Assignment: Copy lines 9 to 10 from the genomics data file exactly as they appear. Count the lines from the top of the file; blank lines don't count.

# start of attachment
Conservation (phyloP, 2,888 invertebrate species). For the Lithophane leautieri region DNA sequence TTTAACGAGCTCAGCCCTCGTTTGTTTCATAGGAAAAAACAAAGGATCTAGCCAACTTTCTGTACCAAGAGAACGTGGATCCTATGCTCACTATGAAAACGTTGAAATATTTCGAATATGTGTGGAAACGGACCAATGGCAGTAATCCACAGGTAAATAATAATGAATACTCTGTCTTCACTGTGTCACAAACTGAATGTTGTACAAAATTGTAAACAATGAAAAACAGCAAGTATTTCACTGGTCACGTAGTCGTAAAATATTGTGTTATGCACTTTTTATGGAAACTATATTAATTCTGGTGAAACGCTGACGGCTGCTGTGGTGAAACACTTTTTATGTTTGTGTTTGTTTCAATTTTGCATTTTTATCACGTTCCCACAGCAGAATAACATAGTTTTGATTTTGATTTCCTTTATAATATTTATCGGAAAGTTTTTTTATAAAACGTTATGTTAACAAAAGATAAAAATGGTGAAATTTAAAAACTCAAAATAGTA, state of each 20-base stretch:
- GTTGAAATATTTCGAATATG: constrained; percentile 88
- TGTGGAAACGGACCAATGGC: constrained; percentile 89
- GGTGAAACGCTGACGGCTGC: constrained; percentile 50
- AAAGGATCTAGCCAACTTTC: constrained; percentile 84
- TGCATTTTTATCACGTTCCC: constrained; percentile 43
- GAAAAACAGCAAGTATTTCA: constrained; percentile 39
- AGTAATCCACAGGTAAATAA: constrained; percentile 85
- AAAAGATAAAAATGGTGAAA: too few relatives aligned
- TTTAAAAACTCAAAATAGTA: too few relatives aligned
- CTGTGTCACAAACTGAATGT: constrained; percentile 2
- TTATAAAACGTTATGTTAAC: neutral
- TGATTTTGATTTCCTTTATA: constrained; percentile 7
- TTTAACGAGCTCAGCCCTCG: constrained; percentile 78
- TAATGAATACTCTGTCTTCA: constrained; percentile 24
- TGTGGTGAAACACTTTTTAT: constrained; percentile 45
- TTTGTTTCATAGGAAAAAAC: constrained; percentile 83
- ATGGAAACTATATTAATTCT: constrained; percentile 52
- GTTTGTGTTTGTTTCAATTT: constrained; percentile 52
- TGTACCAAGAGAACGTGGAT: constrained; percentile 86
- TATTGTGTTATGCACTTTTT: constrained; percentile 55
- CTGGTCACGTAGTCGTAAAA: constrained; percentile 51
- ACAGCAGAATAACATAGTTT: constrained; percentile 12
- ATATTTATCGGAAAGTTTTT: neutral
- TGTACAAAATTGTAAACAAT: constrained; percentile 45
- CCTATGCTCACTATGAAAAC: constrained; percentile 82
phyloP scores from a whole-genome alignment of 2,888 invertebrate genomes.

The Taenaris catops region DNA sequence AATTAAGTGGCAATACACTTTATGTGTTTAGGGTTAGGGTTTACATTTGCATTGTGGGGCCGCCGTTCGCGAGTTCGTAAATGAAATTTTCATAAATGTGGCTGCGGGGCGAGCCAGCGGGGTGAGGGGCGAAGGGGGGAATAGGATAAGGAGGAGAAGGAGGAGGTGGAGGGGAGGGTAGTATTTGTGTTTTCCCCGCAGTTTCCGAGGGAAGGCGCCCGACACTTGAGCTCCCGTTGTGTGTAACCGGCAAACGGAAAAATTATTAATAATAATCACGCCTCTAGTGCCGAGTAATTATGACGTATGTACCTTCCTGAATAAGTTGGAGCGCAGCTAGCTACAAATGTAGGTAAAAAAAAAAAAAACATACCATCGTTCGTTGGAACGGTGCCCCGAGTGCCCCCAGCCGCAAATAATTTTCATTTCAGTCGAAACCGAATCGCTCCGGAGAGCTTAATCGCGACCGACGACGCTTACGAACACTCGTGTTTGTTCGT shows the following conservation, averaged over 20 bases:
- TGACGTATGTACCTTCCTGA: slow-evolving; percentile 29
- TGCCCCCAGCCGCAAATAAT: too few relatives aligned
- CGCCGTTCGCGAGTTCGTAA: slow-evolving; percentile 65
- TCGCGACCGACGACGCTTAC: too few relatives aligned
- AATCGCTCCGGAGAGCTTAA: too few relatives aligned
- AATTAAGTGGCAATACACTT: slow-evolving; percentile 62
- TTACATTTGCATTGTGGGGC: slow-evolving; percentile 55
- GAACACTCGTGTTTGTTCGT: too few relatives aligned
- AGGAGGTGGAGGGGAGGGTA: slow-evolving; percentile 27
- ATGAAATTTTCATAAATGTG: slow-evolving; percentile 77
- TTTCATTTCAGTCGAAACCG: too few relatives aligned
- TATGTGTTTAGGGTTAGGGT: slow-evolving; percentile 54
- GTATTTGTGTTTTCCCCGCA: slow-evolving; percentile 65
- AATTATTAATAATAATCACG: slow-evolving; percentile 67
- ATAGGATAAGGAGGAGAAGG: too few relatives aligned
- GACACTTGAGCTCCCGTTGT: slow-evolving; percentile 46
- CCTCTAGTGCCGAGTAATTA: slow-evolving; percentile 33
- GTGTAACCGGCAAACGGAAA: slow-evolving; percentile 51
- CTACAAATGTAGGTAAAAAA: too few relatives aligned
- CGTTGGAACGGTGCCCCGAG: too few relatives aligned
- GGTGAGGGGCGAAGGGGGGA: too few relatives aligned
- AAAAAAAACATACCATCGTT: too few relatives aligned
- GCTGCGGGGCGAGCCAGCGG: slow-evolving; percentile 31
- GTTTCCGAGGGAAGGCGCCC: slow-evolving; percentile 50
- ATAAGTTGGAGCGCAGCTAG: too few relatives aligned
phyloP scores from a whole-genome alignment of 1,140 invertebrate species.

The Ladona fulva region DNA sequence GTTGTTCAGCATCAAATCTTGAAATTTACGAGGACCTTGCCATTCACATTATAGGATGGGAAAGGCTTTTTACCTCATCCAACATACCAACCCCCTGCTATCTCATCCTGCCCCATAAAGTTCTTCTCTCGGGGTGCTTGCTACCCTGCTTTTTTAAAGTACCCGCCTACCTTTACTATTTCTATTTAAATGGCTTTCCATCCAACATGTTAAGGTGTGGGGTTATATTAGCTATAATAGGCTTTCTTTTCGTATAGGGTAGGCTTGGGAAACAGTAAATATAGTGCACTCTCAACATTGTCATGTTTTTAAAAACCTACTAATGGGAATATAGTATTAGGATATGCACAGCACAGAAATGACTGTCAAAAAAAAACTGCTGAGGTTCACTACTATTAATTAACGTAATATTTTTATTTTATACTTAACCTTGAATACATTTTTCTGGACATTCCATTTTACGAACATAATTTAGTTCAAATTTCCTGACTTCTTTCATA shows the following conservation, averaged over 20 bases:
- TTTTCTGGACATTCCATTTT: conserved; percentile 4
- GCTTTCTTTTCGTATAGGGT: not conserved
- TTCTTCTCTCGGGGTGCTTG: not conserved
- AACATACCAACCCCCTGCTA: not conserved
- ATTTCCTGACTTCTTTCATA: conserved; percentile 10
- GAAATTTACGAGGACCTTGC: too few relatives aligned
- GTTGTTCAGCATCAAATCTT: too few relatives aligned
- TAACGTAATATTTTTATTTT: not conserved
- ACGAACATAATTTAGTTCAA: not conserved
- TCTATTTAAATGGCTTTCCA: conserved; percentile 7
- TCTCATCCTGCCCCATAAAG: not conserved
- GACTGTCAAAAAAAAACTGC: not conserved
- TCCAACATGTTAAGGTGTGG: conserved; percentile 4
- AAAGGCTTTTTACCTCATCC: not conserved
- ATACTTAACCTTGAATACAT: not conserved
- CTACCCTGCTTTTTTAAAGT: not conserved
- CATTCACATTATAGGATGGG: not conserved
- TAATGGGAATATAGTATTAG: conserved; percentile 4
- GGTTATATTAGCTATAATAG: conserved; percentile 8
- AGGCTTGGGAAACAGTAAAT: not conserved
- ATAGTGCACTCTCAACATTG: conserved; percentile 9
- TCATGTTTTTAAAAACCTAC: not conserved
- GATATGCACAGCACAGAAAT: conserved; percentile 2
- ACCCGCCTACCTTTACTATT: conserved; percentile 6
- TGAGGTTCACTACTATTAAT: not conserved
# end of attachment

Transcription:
- AAAAGATAAAAATGGTGAAA: too few relatives aligned
- TTTAAAAACTCAAAATAGTA: too few relatives aligned